The abdomen is one of the areas of concern that most of my patients interested in body contouring ask me about. For the purposes of this article, the abdomen is the area extending between the ribs, pubic bone, and hip bones laterally. Next to the hipbones is the love handle or flank region that melds with, and bridges the abdomen with the back area.
The most commonly presented complaints are:
- Shape of the abdomen- rotund/not flat
- Stretch marks/scars
- Excess skin and fat.
All of my patients seek correction with a technique that minimizes scars, reduces recovery, minimizes risk, and of course, is cost effective. These are most certainly my goals. And patient safety is always my number one concern.
Choosing the Correct Body Contouring Treatment
To better understand the unique structure and properties of the abdomen, think of an onion and its layers. In the case of the abdomen, the layers are skin, fat, and abdominal strength/muscle layers. You must consider all three layers before choosing an appropriate treatment.
Layer 1 – The Skin
The skin condition is a crucial factor in considering body contouring. If the skin is thick, has no stretch marks, is youthful in appearance, and is not redundant, — e.g., no flap or skin/ fat apron — you can expect the skin to shrink if you were to perform liposuction. On the other hand, you may actually make poorly elastic, thin, and redundant skin that hangs over the belt worse with liposuction if you do not remove the excess skin.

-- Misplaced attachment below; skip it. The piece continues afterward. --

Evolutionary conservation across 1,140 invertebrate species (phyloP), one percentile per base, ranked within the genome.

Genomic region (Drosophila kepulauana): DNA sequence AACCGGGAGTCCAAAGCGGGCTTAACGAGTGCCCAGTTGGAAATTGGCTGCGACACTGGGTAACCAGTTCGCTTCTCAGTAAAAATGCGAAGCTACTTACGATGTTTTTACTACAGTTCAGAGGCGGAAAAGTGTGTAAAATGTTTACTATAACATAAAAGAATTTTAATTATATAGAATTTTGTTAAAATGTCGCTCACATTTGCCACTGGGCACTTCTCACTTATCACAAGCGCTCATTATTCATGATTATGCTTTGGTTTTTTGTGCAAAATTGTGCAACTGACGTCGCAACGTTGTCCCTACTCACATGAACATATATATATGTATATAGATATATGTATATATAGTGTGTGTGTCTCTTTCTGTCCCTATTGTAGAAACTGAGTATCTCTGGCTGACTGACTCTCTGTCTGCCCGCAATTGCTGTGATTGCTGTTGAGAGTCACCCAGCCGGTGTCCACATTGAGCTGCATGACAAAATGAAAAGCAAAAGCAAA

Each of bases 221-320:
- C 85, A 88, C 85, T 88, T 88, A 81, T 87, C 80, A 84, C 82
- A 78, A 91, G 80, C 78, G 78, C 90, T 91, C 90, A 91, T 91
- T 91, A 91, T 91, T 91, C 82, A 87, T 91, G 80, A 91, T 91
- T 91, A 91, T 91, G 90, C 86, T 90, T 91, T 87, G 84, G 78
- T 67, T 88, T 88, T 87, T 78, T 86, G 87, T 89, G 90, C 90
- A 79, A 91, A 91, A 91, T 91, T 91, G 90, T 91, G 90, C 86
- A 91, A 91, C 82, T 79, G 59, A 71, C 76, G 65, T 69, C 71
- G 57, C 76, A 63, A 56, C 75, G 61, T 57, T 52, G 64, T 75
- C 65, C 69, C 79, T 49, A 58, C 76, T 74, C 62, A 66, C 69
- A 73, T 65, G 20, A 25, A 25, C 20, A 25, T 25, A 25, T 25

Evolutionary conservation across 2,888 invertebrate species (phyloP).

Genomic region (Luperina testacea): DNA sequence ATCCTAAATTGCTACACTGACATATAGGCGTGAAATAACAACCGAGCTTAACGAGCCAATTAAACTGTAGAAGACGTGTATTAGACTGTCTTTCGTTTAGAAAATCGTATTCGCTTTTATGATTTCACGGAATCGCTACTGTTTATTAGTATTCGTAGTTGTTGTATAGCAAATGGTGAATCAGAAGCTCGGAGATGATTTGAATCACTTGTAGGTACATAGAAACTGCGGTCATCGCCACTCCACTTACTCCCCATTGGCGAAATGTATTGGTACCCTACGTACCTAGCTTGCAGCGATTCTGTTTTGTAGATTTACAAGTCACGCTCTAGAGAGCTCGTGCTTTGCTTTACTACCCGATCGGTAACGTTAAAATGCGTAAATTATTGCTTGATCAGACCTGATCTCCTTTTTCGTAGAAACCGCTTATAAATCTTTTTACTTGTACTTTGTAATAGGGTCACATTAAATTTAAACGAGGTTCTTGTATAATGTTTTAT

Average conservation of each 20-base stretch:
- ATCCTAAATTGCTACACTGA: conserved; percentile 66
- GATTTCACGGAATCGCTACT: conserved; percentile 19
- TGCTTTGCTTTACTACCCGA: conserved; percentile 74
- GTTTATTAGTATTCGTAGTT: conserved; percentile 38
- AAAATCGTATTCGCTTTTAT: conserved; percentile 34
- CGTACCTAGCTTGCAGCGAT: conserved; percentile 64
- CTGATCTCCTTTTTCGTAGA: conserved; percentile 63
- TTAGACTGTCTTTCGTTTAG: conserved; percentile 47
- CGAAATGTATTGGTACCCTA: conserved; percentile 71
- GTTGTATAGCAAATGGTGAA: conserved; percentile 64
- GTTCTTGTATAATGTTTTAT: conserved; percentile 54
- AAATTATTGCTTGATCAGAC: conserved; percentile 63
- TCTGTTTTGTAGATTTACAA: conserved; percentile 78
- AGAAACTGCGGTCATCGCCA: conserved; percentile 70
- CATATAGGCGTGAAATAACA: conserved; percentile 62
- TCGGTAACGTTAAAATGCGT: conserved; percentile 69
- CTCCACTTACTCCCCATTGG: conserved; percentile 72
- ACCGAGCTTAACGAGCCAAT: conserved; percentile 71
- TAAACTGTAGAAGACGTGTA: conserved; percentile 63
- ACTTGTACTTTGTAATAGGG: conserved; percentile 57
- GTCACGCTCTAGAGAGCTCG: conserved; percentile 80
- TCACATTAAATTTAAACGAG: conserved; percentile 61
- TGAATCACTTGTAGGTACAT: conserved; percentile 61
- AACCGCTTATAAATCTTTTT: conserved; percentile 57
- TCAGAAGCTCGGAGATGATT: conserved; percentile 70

Layer 2 – The Fat Pad
The thickness of the fat pad over the abdomen is a second, very important contributor to the abdomen’s appearance. If the fat pad is moderately thick, the patient may be an excellent candidate for liposuction alone. However, some fat must be left to ensure the skin can glide over the muscle layer and provide enough padding. For optimal results, the skin quality must be good — i.e., the skin should be able to shrink to its smaller contour — and you must not excessively stretch the abdominal strength layer.
Layer 3 – The Strength Layer
Perhaps the least understood and most important contributors to the overall shape of the abdomen is the strength layer. This layer envelops the abdominal muscles. Also called the Fascia, this layer is strong, but inelastic. Once stretched, the fascia may not return to its original shape and size.
The fascia acts like an internal girdle and foundation of the abdomen. It acts like a girdle by shaping the abdomen and flank region. It also serves as a foundation supporting and shaping the superficial fat and skin layers above.
When the strength layer stretches — e.g., from weight gain, or pregnancy — the internal girdle effect weakens. The strength layer then becomes rounded, which causes the fat and skin layers to also become rounded. It’s common for physically fit women with little abdominal fat to still have a “pooch” caused by a stretched fascia.
In Part II, we will begin to discuss body contouring options starting with liposuction.